Easier E-Sign Proposed by U.S. Senate

Without giving an in-depth civics lesson, it is somewhat a lengthy process for a bill to become a law.  Not every bill that is introduced in the House or Senate eventually become a law, and those that do, often change significantly from when they were introduced. This is just sort of how it is done in America. So, without further ado, the “E-Sign Modernization Act of 2022” was introduced recently into the U.S. Senate as S.3715. It still needs to pass a vote in the Senate, and the House, and be signed by the President, but the proposed changes are significant. What is proposing to be “modernized” about E-Sign has to do with the demonstrable consent requirement, which would be removed from the E-Sign requirements under the E-Sign Modernization Act of 2022.

Under E-Sign as it currently exists there are both notice and consent requirements. In order to send a customer documents electronically, the bank must provide a notice to the customer that includes 1) whether the consent applies only to a particular transaction, to specific categories of records (disclosures, periodic statements, etc.), or to the customer’s entire relationship with the bank, 2) option to receive any records in paper form, how to request a paper copy, and any fees associated for paper copies, 3) the right to withdraw consent, how to withdraw consent and the consequences of doing so, 4) the procedures for the customer to update their electronic contact information, and 5) a description of the hardware and software requirements to access and retain electronic records. 

After providing the required notice, the customer must affirmatively consent to the receipt of electronic records. There are two parts to this customer consent: 1) the customer must affirmatively consent to receiving electronic records. This normally accomplished by the consumer by signing or checking a box next to language such as, “I request [the bank] provide me with [description of the documents] in electronic format.” 2) the customer must also consent electronically or confirm his/her consent electronically in such a manner that reasonably demonstrates to the bank that the customer can access the information in the electronic form that will be used to provide the information that is the subject of the consent. This part of the consent (or a confirmation of the consent) must be provided to the bank electronically. It could be emailed or submitted to the bank’s website by the customer, but it cannot be completed only in paper form and mailed to the bank without some form of electronic confirmation.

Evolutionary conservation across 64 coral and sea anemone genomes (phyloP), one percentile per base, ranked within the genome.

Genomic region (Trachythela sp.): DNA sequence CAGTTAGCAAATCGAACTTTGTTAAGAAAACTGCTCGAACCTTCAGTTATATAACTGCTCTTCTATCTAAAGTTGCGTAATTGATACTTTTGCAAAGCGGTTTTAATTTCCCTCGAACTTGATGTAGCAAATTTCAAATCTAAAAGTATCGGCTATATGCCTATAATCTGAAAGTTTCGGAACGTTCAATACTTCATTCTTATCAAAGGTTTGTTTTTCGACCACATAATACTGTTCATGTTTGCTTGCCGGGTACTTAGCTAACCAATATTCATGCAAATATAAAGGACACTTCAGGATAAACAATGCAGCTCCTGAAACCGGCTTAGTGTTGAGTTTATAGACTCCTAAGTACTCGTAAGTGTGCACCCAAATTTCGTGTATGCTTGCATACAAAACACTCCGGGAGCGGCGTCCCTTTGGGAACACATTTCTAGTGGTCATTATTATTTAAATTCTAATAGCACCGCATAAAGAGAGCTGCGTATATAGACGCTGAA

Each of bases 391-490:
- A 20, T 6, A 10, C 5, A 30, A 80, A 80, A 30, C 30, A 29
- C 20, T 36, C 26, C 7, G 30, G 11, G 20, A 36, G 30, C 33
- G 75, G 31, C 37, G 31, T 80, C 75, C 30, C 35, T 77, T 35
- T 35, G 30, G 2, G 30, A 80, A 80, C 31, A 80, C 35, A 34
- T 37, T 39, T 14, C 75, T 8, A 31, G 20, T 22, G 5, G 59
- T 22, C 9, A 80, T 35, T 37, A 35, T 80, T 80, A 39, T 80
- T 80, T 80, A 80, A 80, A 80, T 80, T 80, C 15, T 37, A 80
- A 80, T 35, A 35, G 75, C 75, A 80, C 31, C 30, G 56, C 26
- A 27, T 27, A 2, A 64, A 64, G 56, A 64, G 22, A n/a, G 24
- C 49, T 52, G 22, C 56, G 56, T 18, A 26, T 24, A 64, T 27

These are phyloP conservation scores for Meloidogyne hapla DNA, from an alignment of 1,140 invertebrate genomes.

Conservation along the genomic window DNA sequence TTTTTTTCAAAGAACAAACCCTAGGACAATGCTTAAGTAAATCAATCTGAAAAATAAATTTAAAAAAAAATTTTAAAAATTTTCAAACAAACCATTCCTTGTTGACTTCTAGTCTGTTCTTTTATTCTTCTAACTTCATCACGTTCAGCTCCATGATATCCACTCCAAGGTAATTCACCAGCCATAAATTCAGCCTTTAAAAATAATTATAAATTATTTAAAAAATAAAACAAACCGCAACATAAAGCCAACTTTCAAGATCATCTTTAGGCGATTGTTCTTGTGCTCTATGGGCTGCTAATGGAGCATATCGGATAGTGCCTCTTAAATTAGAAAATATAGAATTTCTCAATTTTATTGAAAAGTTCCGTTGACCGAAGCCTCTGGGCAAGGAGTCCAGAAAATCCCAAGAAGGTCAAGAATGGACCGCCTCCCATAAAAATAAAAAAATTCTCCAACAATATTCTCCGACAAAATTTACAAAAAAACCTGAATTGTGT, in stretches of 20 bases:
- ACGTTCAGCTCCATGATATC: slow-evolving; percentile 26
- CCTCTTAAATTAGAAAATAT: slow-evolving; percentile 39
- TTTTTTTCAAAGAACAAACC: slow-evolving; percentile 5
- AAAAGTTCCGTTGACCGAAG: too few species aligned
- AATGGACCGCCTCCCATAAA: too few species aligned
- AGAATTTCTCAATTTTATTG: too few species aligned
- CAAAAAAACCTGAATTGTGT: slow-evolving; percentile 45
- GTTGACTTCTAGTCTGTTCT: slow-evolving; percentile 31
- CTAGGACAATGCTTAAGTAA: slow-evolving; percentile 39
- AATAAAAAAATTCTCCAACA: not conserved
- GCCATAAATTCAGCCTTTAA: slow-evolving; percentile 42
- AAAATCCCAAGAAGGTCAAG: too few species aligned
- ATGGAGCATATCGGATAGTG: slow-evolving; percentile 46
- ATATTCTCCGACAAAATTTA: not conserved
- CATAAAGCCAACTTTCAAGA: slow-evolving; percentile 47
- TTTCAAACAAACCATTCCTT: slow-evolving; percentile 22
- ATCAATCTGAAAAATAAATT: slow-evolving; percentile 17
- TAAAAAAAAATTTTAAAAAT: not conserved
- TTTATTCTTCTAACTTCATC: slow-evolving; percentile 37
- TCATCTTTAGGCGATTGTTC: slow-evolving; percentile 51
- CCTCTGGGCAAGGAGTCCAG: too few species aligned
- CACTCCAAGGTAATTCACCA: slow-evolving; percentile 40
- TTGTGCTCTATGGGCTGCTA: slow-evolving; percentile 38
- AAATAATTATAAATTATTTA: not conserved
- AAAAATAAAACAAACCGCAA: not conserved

It is this second part of the consent requirement, the demonstrable consent requirement that is proposing to be modernized. According to the bill’s sponsors, demonstrable consent is an outdated requirement that is no longer necessary given advancements in technology since E-SIGN became law in the year 2000. The E-Sign Modernization Act would remove this requirement, so once a consumer is provided with disclosure information and consents to receiving documents electronically, he or she can obtain them through those means without having to prove that they can receive the documents in the format the bank will be sending them.

What is the likelihood of this bill becoming law? Only time will tell, but this change would be big for banks, so we’ll watch S.3715 with great interest and keep you updated of any changes to the law.